Dave Wannstedt has an appreciation for blue-collar football players – after all, he was one – and the Pitt coach holds junior quarterback Bill Stull in that regard.
Stull practiced for the second time Sunday after a cut to the thumb on his right hand required five stitches Friday. Stull looked sharper in the second session than he did in the first, although it’s clear that Wannstedt isn’t judging Stull so much on his passing ability as his character.
“It was good to get Billy Stull back here today,” Wannstedt said. “It definitely makes a difference when you have a player who has ability, knows the system, the team and coaches have confidence in him. It’s amazing how it gives a boost not just to your offense but your entire team.
“And Billy showed some toughness today. He had five stitches in his thumb. We had two practices today and he was out there in both of them. His thumb was bleeding a little bit. He has a glove off. He’s a tough guy and players that are surrounding him, they notice that.”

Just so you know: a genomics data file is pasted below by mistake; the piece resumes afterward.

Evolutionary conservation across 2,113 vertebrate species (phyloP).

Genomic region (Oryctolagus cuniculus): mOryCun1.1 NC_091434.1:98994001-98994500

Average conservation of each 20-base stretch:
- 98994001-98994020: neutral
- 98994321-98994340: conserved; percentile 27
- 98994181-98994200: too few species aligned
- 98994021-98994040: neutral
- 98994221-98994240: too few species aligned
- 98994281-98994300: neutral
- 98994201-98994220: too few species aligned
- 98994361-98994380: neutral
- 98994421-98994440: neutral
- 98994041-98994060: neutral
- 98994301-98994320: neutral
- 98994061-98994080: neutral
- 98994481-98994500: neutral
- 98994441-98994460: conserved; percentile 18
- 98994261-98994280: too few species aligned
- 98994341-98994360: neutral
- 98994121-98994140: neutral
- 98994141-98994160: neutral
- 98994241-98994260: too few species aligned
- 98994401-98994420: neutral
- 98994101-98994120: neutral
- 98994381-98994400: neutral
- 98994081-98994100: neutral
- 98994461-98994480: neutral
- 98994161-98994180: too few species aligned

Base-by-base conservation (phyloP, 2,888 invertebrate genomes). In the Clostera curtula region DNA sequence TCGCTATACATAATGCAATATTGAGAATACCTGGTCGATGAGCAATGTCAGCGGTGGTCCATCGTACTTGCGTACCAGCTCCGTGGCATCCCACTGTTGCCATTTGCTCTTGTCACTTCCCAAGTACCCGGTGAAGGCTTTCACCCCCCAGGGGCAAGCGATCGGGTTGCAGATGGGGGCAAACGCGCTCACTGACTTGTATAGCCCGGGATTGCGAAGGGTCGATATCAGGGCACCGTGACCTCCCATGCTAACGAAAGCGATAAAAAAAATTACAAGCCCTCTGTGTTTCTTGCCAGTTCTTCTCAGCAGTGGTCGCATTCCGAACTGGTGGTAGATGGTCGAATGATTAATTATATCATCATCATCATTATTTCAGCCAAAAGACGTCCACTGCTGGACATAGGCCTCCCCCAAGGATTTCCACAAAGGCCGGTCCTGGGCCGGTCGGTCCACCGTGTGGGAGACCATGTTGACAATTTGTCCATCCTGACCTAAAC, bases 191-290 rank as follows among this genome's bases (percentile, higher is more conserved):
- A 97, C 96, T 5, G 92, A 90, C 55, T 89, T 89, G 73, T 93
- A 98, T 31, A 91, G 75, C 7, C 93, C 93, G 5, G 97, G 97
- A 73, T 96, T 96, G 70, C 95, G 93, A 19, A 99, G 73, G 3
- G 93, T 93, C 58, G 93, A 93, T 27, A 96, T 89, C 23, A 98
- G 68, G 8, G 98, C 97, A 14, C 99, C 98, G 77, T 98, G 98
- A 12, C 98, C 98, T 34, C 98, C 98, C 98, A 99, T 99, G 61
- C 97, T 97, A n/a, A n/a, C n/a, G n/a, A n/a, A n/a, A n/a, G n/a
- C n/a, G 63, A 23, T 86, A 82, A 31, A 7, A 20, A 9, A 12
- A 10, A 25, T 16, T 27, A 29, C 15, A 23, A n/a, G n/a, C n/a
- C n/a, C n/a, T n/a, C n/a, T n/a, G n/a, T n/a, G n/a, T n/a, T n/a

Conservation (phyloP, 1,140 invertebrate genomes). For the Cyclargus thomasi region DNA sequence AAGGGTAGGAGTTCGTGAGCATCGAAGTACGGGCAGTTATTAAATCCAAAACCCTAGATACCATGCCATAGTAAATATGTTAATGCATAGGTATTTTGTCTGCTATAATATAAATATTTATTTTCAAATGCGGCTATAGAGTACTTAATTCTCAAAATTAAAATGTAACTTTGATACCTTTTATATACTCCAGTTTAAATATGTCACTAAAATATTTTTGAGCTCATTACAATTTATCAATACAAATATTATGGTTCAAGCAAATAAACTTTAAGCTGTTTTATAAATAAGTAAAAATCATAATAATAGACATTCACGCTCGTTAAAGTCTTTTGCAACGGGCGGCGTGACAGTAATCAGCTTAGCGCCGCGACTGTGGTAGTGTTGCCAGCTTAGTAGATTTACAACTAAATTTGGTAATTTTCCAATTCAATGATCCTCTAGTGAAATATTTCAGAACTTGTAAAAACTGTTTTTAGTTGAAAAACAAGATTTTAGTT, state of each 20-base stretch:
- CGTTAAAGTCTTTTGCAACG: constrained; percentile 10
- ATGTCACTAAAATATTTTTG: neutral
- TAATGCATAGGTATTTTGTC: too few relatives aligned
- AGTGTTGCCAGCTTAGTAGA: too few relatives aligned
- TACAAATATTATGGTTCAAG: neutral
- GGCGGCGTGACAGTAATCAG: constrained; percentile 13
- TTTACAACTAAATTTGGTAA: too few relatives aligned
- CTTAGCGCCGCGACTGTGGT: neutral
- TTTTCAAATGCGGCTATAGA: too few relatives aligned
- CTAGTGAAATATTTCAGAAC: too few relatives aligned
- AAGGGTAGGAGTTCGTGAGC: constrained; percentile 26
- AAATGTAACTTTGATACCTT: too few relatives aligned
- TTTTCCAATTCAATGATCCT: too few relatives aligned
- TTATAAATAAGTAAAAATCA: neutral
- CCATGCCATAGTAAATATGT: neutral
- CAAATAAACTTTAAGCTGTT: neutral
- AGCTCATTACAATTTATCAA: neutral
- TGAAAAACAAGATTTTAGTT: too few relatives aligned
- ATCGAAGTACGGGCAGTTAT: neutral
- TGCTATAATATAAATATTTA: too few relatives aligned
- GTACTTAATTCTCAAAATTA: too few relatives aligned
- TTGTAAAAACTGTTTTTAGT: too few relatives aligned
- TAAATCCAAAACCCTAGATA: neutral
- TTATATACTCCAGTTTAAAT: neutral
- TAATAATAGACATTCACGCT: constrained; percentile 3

• Wannstedt once again addressed the injury to senior receiver Derek Kinder (torn ACL), who is out for the season but eligible to take a redshirt. Kinder’s parents came to practice and spoke with both Wannstedt and head trainer Rob Blanc, and Kinder will likely have surgery next week.
Kinder’s injury has been tough to swallow, even though the Panthers have plenty of depth at receiver.
“Derek is one of those players who nothing has been given to him, nothing comes easy,” Wannstedt said. “He’s worked extremely hard and deserves everything he’s received to this point.”
Wannstedt also reiterated that it was a “clean tear” with no other ligament or tendon damage to his right knee. That should help Kinder’s recovery, which could take six months or longer.
“I’m not an expert, but from what the doctors have told me, the good and the bad is that it was a non-contact injury,” Wannstedt said. “He was just planting. He cut on the grass and the tendon tore. It wasn’t from a tackle or a twist or an impact injury, which usually causes more damage in the knee. This was a very clean cut, very clean tear. Everybody from a medical standpoint has been very optimistic that he should do fine with it.”